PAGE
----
Greenpeace mulls bid for Swedish lignite group
An unexpected bidder emerged Tuesday for the German lignite mining operations of Swedish utility Vattenfall: Greenpeace.
State-owned Vattenfall has been pondering strategies for its lignite operations in eastern Germany, whose sustainability was questioned in a German Institute for Economic Research (DIW) study last year.
In a statement, Greenpeace said it had put in the bid to try to prevent the opening of new mines "and thus keep the lignite in the ground."
The soft brown coal has a dirty reputation because of its high emissions of heat-trapping carbon dioxide (CO2).
"If the operation were sold to another buyer it would lead to the opening of five new lignite mines," Greenpeace said.
"These mines contain an amount of carbon dioxide that would be equivalent to 1.2 billion tons."
Vattenfall said Greenpeace had filed a letter of interest with Citigroup, which has been mandated to oversee the sale, and it would take a close look at the bid.
"This is an open process and all serious offers are welcome," said Vattenfall spokeswoman Sabine Froning.
The company did not give financial details of the offer.
Vattenfall, the third-largest electricity producer in Germany, last month launched moves to move out of extraction and production of lignite in Germany and decommission power plants and coal mines to help meet carbon reduction targets.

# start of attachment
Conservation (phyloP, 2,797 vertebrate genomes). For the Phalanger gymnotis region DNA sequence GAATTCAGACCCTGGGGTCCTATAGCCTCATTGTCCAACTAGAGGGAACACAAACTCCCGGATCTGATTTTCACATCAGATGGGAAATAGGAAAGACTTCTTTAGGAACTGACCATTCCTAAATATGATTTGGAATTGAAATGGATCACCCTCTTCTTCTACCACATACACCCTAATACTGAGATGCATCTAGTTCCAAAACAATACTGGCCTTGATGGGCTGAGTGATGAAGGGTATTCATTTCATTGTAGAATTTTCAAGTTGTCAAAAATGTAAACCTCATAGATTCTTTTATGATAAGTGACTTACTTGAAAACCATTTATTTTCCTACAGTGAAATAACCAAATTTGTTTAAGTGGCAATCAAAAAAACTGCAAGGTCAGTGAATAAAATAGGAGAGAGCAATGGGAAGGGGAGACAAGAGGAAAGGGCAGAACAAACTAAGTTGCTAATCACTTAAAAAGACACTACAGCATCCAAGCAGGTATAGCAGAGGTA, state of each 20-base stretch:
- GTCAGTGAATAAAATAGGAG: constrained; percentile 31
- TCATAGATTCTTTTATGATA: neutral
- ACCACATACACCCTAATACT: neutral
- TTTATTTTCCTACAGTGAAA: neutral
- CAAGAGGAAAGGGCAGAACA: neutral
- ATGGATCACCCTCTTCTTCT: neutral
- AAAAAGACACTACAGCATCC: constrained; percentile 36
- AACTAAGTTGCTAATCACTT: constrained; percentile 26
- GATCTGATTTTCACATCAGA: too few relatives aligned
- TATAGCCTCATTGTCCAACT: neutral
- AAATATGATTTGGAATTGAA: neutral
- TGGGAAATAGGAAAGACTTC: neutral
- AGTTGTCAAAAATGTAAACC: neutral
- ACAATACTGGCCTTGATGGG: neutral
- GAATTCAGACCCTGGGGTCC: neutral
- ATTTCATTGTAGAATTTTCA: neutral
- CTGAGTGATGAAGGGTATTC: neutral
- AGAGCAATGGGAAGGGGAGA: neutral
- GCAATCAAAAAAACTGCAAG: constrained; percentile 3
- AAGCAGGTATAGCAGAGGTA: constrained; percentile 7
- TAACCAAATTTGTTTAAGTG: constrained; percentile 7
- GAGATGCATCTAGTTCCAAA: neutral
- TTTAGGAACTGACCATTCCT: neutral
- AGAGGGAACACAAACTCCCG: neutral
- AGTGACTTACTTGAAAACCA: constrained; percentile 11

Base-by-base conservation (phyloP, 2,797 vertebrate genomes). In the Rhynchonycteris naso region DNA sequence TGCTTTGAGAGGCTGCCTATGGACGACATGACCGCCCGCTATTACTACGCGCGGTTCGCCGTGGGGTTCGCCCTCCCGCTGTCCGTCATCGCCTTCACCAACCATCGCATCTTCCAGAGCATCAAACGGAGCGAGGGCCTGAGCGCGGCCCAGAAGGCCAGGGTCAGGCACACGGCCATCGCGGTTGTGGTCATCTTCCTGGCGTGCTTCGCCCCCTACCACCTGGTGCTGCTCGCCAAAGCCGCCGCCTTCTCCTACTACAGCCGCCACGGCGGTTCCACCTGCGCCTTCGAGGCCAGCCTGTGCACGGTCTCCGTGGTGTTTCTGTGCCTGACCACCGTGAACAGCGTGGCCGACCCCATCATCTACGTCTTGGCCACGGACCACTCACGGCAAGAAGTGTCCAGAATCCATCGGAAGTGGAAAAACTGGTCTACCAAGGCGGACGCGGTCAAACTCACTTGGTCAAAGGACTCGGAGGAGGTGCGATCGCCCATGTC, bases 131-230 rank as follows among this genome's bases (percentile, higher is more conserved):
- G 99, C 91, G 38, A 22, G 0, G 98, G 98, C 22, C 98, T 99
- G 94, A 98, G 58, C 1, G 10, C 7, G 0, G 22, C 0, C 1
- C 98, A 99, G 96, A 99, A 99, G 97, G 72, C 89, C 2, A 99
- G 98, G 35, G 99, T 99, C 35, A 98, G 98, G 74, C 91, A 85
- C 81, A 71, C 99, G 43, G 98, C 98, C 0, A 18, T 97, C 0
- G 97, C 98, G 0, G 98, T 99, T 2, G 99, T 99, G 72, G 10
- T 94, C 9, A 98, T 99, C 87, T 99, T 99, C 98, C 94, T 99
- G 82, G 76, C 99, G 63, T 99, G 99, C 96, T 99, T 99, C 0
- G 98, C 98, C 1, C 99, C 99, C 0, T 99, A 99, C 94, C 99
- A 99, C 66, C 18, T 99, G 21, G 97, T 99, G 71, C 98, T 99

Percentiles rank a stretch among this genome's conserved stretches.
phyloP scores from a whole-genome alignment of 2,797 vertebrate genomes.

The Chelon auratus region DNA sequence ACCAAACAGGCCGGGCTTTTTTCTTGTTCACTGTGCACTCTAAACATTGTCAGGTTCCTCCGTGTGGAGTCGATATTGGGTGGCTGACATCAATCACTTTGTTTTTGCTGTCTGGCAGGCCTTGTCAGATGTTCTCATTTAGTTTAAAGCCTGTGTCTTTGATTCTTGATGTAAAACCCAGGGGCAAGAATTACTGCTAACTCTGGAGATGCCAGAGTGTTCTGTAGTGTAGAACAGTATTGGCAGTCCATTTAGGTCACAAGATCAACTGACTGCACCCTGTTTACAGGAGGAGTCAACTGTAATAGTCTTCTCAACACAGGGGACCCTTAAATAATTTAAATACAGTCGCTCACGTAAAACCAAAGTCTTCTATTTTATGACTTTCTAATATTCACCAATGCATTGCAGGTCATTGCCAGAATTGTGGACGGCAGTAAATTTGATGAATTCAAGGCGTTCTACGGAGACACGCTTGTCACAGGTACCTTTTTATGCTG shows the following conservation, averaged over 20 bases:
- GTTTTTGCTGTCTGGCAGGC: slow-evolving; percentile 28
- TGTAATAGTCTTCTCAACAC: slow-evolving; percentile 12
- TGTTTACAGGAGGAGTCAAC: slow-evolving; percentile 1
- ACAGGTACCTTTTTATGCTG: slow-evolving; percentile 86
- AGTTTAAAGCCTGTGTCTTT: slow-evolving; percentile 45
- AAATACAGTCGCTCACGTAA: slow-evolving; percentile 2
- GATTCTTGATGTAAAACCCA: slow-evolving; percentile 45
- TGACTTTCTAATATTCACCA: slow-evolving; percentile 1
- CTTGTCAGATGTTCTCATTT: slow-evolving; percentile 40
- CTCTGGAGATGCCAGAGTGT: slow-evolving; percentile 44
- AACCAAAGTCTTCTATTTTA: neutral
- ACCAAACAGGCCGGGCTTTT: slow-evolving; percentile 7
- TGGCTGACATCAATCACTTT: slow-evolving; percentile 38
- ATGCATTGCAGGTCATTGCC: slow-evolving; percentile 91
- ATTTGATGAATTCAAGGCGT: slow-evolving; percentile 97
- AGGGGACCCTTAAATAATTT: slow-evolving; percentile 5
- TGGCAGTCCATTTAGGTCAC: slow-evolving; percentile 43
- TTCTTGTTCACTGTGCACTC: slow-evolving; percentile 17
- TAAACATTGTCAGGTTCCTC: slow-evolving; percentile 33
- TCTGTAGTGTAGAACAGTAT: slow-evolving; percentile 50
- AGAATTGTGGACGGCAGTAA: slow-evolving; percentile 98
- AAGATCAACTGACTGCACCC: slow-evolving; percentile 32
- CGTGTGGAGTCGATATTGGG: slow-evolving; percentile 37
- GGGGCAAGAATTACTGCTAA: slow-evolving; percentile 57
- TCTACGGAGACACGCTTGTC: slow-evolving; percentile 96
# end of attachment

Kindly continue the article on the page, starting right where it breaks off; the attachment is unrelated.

In April, Greenpeace said it hoped to see a phaseout from lignite through "a climate-friendly and socially responsible road map."
"We are seriously going to discuss the purchase with Vattenfall. We have good knowledge of the issue of the future energy market and the evolution of climate policies," Greenpeace Sweden president Annika Jacobson said.
The east German operations employ around 8,000, in a region which still far lags western Germany in development. The lignite industry provides some 85,000 jobs in Germany as a whole.
The move comes ahead of December's UN-led climate talks in Paris, targeting a global accord to limit global warming to 2 degrees Celsius (3.6 degrees Fahrenheit) over pre-Industrial Revolution levels.
Those talks come amid heady debate the future of fossil fuels, with some analysts saying many coal mines could become stranded assets, which cannot be exploited because of environmental costs.
Greenpeace said the Swedish state, which has 100-percent ownership of Vattenfall, bore heavy responsibility for protecting the environment.
"The Swedish government cannot contribute to an acquisition by a buyer that would continue to burn enormous amounts of coal. This is a signal Sweden cannot give before the Paris climate conference," it said.
Greenpeace estimated its reserves at 18 million euros ($21 million) in its last annual accounts.
Two Czech firms have already expressed early interest for the Vattenfall operations.
© 2015 AFP